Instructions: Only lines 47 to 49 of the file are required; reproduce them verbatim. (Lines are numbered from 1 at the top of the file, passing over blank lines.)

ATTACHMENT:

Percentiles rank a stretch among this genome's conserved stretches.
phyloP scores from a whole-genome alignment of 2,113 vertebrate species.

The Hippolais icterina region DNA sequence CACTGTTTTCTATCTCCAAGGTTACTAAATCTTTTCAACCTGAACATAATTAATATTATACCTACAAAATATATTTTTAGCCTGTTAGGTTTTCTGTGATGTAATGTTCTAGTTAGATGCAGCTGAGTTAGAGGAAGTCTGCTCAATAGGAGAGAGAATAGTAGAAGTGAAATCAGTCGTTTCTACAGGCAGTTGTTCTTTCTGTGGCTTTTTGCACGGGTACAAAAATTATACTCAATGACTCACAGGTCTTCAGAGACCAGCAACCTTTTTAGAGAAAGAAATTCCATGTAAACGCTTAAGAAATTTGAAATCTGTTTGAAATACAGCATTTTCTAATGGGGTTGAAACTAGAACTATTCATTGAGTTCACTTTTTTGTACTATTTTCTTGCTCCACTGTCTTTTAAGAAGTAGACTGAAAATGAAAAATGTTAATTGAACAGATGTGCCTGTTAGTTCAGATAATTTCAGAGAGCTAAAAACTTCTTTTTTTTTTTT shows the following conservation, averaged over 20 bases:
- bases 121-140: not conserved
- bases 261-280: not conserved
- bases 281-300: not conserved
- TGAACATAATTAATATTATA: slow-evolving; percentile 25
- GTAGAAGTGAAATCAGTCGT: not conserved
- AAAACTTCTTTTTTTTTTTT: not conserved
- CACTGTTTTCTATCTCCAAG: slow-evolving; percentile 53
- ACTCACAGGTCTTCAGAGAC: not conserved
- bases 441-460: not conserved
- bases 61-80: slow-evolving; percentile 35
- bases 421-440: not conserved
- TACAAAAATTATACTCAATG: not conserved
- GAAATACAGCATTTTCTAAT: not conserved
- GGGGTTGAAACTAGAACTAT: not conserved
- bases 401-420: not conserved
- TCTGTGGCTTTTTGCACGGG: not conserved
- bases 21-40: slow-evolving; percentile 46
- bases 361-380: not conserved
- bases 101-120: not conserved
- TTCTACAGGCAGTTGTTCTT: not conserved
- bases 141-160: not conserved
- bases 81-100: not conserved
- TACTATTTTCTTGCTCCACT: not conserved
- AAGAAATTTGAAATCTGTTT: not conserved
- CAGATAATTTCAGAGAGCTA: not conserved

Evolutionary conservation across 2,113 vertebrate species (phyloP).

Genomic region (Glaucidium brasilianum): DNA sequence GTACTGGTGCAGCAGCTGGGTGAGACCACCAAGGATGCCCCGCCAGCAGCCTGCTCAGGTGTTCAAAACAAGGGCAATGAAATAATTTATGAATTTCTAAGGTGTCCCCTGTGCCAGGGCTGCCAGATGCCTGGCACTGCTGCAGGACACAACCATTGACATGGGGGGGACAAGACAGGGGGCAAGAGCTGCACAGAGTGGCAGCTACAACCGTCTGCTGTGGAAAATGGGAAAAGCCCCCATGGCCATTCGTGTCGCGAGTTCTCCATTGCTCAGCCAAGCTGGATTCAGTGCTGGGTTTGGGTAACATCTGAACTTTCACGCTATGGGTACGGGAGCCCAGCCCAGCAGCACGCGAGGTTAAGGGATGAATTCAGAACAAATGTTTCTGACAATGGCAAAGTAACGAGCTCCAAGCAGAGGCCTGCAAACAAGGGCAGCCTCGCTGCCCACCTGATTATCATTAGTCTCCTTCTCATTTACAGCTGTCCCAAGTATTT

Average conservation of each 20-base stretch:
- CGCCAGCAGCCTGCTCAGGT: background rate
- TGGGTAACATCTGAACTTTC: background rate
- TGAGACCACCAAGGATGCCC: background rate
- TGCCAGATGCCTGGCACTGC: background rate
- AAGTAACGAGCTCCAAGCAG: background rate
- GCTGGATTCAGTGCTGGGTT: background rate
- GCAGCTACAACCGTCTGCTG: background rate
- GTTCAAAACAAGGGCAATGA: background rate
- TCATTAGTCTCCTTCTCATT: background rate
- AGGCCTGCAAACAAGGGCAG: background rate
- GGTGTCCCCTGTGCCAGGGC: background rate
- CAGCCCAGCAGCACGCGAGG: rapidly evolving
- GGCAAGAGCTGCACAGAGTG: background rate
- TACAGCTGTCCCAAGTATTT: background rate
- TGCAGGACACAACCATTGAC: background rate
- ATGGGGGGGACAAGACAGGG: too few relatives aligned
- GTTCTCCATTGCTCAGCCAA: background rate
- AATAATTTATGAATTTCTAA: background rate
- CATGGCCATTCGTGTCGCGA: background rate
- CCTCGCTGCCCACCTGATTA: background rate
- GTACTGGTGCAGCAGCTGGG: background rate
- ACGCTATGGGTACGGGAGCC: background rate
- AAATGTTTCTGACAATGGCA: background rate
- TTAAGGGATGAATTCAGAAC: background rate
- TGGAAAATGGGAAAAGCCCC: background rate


- ATGGGGGGGACAAGACAGGG: too few relatives aligned
- GTTCTCCATTGCTCAGCCAA: background rate
- AATAATTTATGAATTTCTAA: background rate